df.dropna(subset=['PlantYears', 'Latitude'], inplace=True) # Dropping NA values.

1. Default Scatter plot

Let's start off by creating a regular scatter plot. Due to this dataset, I'll need to specify the bounds of the Y Axis as well. I'm using the Latitude and Longitude of each tree in SF as it's scatter points. This will show where in SF these trees are located.

The chart doesn't really look like much does it? However we can start to see the outline of San Francisco. Note: I had to set ylim ("Y Limit") in order to remove some outliers.

In [27]:
               ylim=(37.69, 37.82));

2. Scatter Plot with specific size

Next up is to change the size of our points on our scatter plot. I first want to make them all the same size, but smaller. I'll do this by passing a scaler (single value) into the "s=" parameter.

In [28]:
               ylim=(37.69, 37.82),

It's cool to see some of the streets start to come out with the smaller points!

Now let's say I wanted to make the points bigger or smaller, relative to each trees age. In order to do this, I'll start with a bit of feature engineering to extract the trees age in years.

Note: I'm also zooming in (by adjusting the x/y limits) to see the size differences better.

Check out the size differences now. The older treets are bigger.

Notice how I'm squaring the sizes, and dividing by 10. This is to help transform the values within 'PlantYears' into values that will make the data look good.

In [29]:
               ylim=(37.768, 37.772),
               xlim=(-122.432, -122.428),

3. Scatter plot with specific size and color

Now let's deal with some color. I want to color code each tree species in my dataset. In order to do this I need to generate a specific color for each tree depending on what species it is.

I wish pandas was a bit more forgiving when generating colors for labels, but oh well.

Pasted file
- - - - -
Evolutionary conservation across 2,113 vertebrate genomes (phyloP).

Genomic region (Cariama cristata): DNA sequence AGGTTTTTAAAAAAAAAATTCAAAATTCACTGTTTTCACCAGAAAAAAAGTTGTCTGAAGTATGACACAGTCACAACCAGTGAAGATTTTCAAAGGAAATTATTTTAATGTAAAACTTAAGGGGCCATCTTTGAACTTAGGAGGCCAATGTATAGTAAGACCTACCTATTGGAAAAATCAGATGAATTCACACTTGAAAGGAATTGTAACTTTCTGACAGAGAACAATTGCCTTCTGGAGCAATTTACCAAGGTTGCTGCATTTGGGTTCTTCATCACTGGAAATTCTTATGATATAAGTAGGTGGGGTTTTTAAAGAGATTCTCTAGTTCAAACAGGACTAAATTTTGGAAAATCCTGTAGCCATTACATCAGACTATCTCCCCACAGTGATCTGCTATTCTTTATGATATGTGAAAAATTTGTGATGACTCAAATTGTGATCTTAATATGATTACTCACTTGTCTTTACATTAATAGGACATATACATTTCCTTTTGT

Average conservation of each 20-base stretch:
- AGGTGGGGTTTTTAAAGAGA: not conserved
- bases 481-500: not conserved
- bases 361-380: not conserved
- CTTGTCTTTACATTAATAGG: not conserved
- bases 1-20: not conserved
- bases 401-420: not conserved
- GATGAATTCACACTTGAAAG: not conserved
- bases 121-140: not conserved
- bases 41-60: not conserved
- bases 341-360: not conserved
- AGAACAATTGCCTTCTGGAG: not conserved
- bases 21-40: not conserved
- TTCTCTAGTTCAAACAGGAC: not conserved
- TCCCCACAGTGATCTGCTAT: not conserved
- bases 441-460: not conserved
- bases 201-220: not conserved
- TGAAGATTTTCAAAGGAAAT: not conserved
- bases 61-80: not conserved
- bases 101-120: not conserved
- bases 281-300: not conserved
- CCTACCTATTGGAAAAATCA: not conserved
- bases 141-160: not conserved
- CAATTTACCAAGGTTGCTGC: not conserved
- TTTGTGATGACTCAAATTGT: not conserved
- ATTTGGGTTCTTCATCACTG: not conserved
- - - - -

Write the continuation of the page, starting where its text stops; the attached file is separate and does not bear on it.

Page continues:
To do this I'm going to:

  1. Import matpotlib & numpy and get a colormap (list of color values)
  2. Create a Series (from a dictionary) corresponding each tree species with a random color (using a random state so you can copy)
  3. Merging that series back onto the larger dataframe so I have a color value for each tree species.
In [30]:
# Step 1. Import Matpliblib and get a color map
import matplotlib
import numpy as np

cmap ='Spectral') # Getting a list of color values.
In [31]:
# Step 2. Create a Pandas series (needed to merge) from a dictionary
# Passing a number betwen 0-1 into cmap will return a color to me
color_dict = pd.Series({k:cmap(np.random.rand()) for k in df['qSpecies'].unique()})

# Naming my series so I can merge it below. Only named series can be merged = 'color_dict'
In [32]:
# Step 3. Merge your two datasets
df = pd.merge(df, color_dict, how='left', left_on='qSpecies', right_index=True)
In [33]:
               ylim=(37.705, 37.81),

Sweet! Check out how each tree species in our dataset is now a different color. It's cool to see how different neighborhoods have different densities of tree species.

4. Extra customized scatter plot using the general DataFrame.plot() parameters

Now lets go crazy and make our chart exactly how we want it. To do this I'll use a lot of other parameters from the general Pandas Plot function

In [34]:
                ylim=(37.705, 37.81),
                figsize=(9,8), # Setting the size of the plot
                title="Trees In San Francisco", # Setting the title
                xlabel='Longitude', # Labeling X Axis
                ylabel='Latitude'); # Labeling Y Axis

Link to code above